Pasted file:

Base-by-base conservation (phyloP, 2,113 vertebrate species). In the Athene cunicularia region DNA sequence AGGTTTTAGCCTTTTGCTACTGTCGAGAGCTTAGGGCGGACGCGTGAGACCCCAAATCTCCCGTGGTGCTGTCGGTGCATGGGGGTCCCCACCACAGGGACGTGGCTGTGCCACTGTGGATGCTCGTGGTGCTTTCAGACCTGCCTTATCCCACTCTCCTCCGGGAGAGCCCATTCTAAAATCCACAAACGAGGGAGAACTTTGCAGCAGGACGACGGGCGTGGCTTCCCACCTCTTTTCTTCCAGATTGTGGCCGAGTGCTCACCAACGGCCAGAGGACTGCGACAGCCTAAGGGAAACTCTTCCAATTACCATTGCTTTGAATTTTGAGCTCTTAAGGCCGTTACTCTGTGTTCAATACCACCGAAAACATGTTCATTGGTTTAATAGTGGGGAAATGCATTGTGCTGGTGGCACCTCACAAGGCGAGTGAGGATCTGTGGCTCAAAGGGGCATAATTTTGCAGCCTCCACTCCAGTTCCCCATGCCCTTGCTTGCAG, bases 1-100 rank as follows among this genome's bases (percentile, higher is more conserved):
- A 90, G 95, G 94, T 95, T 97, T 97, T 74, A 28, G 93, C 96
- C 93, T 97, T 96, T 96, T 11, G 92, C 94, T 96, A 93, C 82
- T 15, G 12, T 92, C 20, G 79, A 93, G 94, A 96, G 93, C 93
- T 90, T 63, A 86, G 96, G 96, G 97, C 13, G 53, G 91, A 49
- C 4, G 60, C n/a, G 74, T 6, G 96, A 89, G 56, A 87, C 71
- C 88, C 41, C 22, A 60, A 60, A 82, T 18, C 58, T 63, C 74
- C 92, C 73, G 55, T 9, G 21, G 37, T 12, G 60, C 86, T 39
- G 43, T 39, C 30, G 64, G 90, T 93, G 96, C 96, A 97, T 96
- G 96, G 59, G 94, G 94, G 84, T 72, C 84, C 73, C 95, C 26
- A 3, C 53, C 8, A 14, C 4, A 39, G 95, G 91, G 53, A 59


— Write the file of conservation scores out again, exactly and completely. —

Base-by-base conservation (phyloP, 2,113 vertebrate species). In the Athene cunicularia region DNA sequence AGGTTTTAGCCTTTTGCTACTGTCGAGAGCTTAGGGCGGACGCGTGAGACCCCAAATCTCCCGTGGTGCTGTCGGTGCATGGGGGTCCCCACCACAGGGACGTGGCTGTGCCACTGTGGATGCTCGTGGTGCTTTCAGACCTGCCTTATCCCACTCTCCTCCGGGAGAGCCCATTCTAAAATCCACAAACGAGGGAGAACTTTGCAGCAGGACGACGGGCGTGGCTTCCCACCTCTTTTCTTCCAGATTGTGGCCGAGTGCTCACCAACGGCCAGAGGACTGCGACAGCCTAAGGGAAACTCTTCCAATTACCATTGCTTTGAATTTTGAGCTCTTAAGGCCGTTACTCTGTGTTCAATACCACCGAAAACATGTTCATTGGTTTAATAGTGGGGAAATGCATTGTGCTGGTGGCACCTCACAAGGCGAGTGAGGATCTGTGGCTCAAAGGGGCATAATTTTGCAGCCTCCACTCCAGTTCCCCATGCCCTTGCTTGCAG, bases 1-100 rank as follows among this genome's bases (percentile, higher is more conserved):
- A 90, G 95, G 94, T 95, T 97, T 97, T 74, A 28, G 93, C 96
- C 93, T 97, T 96, T 96, T 11, G 92, C 94, T 96, A 93, C 82
- T 15, G 12, T 92, C 20, G 79, A 93, G 94, A 96, G 93, C 93
- T 90, T 63, A 86, G 96, G 96, G 97, C 13, G 53, G 91, A 49
- C 4, G 60, C n/a, G 74, T 6, G 96, A 89, G 56, A 87, C 71
- C 88, C 41, C 22, A 60, A 60, A 82, T 18, C 58, T 63, C 74
- C 92, C 73, G 55, T 9, G 21, G 37, T 12, G 60, C 86, T 39
- G 43, T 39, C 30, G 64, G 90, T 93, G 96, C 96, A 97, T 96
- G 96, G 59, G 94, G 94, G 84, T 72, C 84, C 73, C 95, C 26
- A 3, C 53, C 8, A 14, C 4, A 39, G 95, G 91, G 53, A 59